Pfeiffer, V., Ford, B., Housset, J., McCombs, A., Blanco‐Pastor, J., & Gouin, N., Manel, S., Bertin, A
Disentangling the origin of species–genetic diversity correlations (SGDCs) is a challenging task that provides insight into the way that neutral and adaptive processes influence diversity at multiple levels. Genetic and species diversity are comprised by components that respond differently to the same ecological processes. Thus, it can be useful to partition species and genetic diversity into their different components to infer the mechanisms behind SGDCs. In this study, we applied such an approach using a high‐elevation Andean wetland system, where previous evidence identified neutral processes as major determinants of the strong and positive covariation between plant species richness and AFLP genetic diversity of the common sedge Carex gayana. To tease apart putative neutral and non‐neutral genetic variation of C. gayana, we identified loci putatively under selection from a dataset of 1,709 SNPs produced using restriction site‐associated DNA sequencing (RAD‐seq). Significant and positive relationships between local estimates of genetic and species diversities (α‐SGDCs) were only found with the putatively neutral loci datasets and with species richness, confirming that neutral processes were primarily driving the correlations and that the involved processes differentially influenced local species diversity components (i.e., richness and evenness). In contrast, SGDCs based on genetic and community dissimilarities (β‐SGDCs) were only significant with the putative non‐neutral datasets. This suggests that selective processes influencing C. gayana genetic diversity were involved in the detected correlations. Together, our results demonstrate that analyzing distinct components of genetic and species diversity simultaneously is useful to determine the mechanisms behind species–genetic diversity relationships.
Palabras claves: Genetic outlier, high Andean wetlands, SNP, species–genetic diversity correlation
Assessment of oxytetracycline baths as therapeutic treatment for the control of the agent of withering syndrome (WS) in red abalone (Haliotis rufescens)
Winkler, F., García, R., Valdivia, M., & Lohrmann, K.
Withering Syndrome (WS) is a lethal disease that affects abalone species in both wild and farmed populations. This infection, caused by the rickettsial-like intracellular organism (RLO) Candidatus Xenohaliotis californiensis, can severely impair the normal development of affected animals, and ultimately, their survival. The most common line of action against the WS has been the use of antibiotics, specifically oxytetracycline (OTC), administered via intramuscular injection and per os via medicated feed. In the present study, we have assessed the effectiveness of OTC baths as therapeutic treatment for the control of the WS agent in H. rufescens. Clinical signs of infection were monitored for 11 months in treated juveniles, in addition to feed consumption rate, growth patterns and gonad development. Abalones were asymptomatic until the end of the experiment, when a small number of non-treated animals exhibited clinical signs of infection. Gonad maturity was not observed. OTC treated animals grew significantly less than their non-treated counterparts, being 4.3% shorter and 13.6% lighter at the end of the experiment. They also displayed negative allometry, i.e. for the same shell length, they were lighter than non-treated groups. Furthermore, the weight of muscle and soft tissues in OTC treated animals was lighter than in the other groups, while no differences were found in shell weight. The feed consumption rate was the same for all groups, thus the observed growth patterns cannot be attributed to a decreased feed intake. One possible explanation is that antibiotic treatment may have impacted gut microflora, thus preventing efficient nutrient digestion and absorption and, indirectly, reducing growth. Prevalence of RLOs causing WS (WS-RLO) and the variant form (RLOv), infected with a bacteriophague and non virulent, were significantly lower in the OTC-treated group than in the other groups. Similar results were observed for the mean intensity of RLOv, while for WS-RLO, the intensity in the OTC-treated group was higher, although not statistically significant, than the rest of the groups. These observations may be the consequence of an increased bacterial sensitivity to OTC effects associated with the phage infection or faster reproduction of WS-RLOs than RLOv after OTC treatment. Our results let us infer that the prophylactic use of OTC in abalone to avoid the negative effects of WS on abalone farms could have an undesired negative effect on the biological control exerted by the phage on the bacteria after OTC treatment.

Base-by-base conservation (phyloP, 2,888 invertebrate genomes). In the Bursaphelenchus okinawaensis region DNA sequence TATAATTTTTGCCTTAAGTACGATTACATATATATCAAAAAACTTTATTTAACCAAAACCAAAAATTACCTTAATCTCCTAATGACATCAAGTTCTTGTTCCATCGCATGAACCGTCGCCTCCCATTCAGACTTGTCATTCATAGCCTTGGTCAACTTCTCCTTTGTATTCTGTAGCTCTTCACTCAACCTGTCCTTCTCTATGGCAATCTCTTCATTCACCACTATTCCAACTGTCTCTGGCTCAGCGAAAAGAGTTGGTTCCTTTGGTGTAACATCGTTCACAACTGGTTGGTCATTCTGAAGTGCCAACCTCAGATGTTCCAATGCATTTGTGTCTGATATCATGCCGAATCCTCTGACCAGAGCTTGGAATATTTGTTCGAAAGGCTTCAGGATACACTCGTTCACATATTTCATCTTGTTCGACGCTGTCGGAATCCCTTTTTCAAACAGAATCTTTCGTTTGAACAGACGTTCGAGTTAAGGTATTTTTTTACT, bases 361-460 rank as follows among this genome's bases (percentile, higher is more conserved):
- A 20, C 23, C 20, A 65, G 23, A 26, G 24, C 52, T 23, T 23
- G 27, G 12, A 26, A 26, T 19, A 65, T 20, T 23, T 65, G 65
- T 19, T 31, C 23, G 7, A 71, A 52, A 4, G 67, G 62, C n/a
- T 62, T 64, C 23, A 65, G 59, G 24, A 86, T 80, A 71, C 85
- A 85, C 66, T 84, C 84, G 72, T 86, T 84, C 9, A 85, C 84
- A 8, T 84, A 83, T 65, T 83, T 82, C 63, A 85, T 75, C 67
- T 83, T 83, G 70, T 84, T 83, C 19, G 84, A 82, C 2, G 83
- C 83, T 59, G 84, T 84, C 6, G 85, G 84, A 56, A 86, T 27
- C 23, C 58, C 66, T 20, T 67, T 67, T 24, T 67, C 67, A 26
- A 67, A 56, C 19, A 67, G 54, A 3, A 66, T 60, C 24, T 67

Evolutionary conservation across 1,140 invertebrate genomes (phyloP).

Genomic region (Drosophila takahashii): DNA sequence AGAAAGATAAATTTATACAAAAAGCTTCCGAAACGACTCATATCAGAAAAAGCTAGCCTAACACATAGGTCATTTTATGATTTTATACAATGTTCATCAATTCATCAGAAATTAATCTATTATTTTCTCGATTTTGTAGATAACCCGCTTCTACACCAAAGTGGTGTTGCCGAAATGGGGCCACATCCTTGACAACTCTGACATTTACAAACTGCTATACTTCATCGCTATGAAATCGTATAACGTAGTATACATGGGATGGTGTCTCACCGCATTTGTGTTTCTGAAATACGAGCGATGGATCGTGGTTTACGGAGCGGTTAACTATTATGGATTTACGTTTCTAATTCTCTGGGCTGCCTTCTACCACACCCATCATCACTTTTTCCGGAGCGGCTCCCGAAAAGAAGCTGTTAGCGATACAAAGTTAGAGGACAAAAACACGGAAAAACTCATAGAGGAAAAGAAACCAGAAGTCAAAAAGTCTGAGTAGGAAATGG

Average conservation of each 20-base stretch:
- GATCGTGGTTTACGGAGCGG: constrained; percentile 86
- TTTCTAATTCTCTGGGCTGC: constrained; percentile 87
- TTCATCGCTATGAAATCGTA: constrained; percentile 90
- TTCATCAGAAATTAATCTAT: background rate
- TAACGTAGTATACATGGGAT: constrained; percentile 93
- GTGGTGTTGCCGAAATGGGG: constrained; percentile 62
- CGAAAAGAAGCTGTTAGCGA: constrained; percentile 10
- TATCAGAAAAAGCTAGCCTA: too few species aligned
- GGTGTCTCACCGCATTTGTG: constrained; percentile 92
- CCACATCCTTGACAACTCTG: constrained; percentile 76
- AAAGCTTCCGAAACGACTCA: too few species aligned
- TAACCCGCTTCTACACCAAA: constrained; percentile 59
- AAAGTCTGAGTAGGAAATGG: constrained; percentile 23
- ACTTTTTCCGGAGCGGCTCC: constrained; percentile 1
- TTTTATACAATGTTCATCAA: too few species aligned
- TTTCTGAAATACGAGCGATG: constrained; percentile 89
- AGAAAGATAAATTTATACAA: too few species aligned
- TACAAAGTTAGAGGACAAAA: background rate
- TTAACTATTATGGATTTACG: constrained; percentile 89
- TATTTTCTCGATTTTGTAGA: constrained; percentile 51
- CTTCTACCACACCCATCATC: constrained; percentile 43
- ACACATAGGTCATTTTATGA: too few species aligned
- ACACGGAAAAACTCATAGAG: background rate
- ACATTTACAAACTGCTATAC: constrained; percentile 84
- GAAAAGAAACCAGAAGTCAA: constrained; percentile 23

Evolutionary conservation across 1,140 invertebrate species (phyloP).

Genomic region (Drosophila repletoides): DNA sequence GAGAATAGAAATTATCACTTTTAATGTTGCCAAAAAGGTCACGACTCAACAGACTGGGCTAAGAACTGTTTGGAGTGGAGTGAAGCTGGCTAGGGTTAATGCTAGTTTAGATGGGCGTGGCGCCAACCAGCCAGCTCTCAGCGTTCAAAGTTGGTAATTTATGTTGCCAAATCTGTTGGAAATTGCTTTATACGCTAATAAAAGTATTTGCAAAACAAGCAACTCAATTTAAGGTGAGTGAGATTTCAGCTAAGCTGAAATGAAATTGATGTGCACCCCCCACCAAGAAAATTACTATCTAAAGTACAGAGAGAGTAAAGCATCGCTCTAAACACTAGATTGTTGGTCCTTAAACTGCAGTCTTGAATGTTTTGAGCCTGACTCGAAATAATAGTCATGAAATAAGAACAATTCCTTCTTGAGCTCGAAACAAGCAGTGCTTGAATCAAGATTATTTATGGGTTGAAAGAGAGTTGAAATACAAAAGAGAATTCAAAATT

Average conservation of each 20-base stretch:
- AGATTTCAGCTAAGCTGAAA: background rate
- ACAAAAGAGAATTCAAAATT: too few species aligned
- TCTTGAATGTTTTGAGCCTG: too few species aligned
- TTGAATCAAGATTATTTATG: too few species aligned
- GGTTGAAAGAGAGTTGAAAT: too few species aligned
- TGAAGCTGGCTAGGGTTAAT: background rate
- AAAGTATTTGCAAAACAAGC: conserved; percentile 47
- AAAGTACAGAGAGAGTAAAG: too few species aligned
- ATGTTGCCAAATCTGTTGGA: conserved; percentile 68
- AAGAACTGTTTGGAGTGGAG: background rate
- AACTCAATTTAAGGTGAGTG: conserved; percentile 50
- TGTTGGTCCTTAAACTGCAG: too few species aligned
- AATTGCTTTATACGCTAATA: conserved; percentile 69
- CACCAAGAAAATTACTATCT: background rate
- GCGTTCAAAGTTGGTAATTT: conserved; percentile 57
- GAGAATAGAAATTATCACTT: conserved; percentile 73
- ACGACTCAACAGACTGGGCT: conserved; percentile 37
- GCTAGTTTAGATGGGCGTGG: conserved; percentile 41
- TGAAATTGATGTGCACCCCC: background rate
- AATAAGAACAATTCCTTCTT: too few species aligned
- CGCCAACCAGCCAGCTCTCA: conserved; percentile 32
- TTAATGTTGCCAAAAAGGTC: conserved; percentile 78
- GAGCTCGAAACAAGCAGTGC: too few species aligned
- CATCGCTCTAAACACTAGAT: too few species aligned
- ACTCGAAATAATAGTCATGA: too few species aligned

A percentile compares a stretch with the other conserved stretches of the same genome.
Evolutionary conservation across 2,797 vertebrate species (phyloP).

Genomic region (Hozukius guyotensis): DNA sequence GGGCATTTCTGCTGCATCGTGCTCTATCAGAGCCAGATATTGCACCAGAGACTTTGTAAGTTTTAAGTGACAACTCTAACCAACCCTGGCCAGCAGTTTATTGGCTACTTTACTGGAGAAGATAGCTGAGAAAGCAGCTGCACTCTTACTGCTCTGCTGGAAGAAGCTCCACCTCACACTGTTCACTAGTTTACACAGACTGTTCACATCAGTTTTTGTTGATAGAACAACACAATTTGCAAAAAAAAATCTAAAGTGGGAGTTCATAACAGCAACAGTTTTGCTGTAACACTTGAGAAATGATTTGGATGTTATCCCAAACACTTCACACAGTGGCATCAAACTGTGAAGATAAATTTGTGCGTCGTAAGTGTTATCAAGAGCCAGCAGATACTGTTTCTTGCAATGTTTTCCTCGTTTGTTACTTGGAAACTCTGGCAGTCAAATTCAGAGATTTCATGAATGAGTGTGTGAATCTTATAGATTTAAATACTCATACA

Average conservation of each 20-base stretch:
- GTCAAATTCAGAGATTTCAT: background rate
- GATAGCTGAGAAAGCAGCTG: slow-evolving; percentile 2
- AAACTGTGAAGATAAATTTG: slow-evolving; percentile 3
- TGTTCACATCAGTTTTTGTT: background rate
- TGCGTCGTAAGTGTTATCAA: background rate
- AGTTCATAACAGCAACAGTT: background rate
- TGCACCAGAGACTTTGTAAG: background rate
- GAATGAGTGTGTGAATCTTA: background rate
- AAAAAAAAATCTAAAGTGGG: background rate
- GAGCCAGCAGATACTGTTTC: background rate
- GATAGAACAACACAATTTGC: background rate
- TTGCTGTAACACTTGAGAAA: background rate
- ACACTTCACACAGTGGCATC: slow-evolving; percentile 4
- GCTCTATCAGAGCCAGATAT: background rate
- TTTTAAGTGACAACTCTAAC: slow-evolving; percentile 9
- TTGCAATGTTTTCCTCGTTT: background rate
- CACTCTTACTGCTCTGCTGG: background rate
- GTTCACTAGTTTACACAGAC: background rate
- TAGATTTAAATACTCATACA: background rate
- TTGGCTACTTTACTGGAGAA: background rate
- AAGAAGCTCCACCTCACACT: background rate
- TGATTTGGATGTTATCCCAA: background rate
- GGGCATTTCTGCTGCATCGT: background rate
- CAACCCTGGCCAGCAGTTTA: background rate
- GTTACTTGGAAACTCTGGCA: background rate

Palabras claves: Withering syndrome, Rickettsial-like organism, Hyperparasitic phage, Antibiotic, Growth, RLO
Heritability, genetic correlations and genotype-environment interactions for growth and survival of larvae and post-larvae of the Caribbean scallop, Argopecten nucleus (Mollusca: Bivalvia)